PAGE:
Try two fresh, healthy farro recipes from Dan Greer's kitchen.
Dan Greer’s a normal guy.
He’s a dad and husband with a full-time job in sales. He’s the first to admit his kitchen is small-ish and pretty run-of-the-mill. But he also has a decade of professional cooking under his belt. He’s worked as a contract chef at places like the MN Landscape Arboretum, Edinburgh Golf Course and Como Park Zoo and Conservatory. Then a back injury ended his beloved career. Long days on his feet, hoisting 50-pound bags of flour, were simply out of the question. “But I wanted to keep the passion alive,” he says.
Greer thought of the countless overextended parents out there who, just like him, want their families to eat well, on a budget, without the fanciest gadgets or high-end cuts of meat, so he started a YouTube channel, Cooking with DFG, demonstrating familiar yet elevated recipes he makes at his Maple Grove home for his wife and 2-year-old daughter. Along the way, he’d throw in cooking tips and instructions on which ingredients or tools to buy—things he learned in culinary school and then as a chef.
“I like simple but gourmet-ish, wholesome foods—things that bring people together,” Greer says. He has a lot of picky and sensitive eaters in his life, so many of his dishes can accommodate someone who avoids seafood or is a Keto dieter or a vegan by making a few simple ingredient swaps. After he posted consistently on YouTube for a while, he launched an Instagram account in September 2017, followed by a blog in April 2018. Greer’s on Facebook, Twitter and Pinterest, too, and—while he doesn’t have a lot of followers yet—that’s not really the point.
“I like to please people. It makes me happy to put myself aside. This is a way for me to serve others and make something nice, when—honestly—I could just go pick up McDonald’s on the way home from work. We all could,” Greer says.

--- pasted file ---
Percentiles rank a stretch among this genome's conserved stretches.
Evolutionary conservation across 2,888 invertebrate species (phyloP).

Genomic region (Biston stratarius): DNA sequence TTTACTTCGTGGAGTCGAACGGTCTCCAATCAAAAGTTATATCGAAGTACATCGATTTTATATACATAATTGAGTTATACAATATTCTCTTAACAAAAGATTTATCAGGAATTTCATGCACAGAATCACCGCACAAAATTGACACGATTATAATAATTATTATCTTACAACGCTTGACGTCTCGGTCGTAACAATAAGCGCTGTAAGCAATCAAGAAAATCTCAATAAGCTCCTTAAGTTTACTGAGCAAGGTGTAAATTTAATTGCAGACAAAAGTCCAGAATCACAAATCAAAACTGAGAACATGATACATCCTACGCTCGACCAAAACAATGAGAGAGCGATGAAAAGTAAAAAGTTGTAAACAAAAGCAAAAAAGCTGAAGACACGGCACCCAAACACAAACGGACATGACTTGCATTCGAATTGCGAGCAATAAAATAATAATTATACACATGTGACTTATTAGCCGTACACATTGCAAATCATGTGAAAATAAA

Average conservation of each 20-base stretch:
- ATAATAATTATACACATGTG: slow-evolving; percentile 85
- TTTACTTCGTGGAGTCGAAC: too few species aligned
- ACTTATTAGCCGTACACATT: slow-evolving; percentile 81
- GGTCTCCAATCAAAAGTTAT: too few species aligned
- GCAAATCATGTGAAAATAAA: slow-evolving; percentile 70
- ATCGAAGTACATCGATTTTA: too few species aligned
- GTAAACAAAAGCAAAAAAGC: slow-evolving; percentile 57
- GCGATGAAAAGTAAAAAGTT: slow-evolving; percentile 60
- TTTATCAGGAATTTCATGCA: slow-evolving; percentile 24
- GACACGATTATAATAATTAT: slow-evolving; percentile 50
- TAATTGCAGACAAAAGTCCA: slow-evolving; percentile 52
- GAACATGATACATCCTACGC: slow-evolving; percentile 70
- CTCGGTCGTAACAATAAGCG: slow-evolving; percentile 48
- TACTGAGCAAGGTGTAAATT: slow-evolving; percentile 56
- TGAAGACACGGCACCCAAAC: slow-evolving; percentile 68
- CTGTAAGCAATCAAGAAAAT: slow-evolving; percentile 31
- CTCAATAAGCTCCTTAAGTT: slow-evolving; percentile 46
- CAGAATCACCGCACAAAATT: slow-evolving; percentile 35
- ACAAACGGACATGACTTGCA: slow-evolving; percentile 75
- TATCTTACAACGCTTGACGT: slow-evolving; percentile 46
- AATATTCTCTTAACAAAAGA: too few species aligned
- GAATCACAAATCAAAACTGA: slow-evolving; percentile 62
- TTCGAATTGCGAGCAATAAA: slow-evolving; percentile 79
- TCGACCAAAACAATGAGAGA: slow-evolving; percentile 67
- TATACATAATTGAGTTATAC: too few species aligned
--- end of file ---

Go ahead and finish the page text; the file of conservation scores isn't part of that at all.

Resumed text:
“I want people to feel like they’re able to put something delicious on the table, no matter their level of experience.”
Stock Up, Dan-style
The best way to bring variety and nutrition to your family’s diet is to have the right ingredients on hand, so a delicious meal is just minutes away. Here are a few tried-and-true staples that are always at the ready in Greer’s kitchen:
“I use tons of them,” Greer says. “It’s a cheap protein, and you can make ’em 100 ways.”
Greer goes Greek, always, and buys it in bulk when he visits family in Chicago, where he grew up. He keeps a mild variety on hand for cooking, but keeps a fuller-bodied version to whip up flavorful, preservative-free dressings.
There are a million options out there to accommodate any diet or food sensitivity, but Greer saves money by going traditional, usually buying generic brands. He’ll dredge meat in it or bake with it, going through a pound or two a week testing out recipes for his blog.
“It has lots of nutrition,” says Greer, who always tosses in a bit of rice vinegar while it cooks—it helps rid the rice of extra starch, making it fluffier without negatively affecting the flavor.
Greer’s daughter never ate store-bought baby food, because he always puréed his own. Quality frozen fruits and veggies are flash-frozen at peak ripeness, so they have great flavor and stay fresh for a long time. “You can amp up the nutrition on just about any recipe—and they only take a few seconds to cook,” Greer says.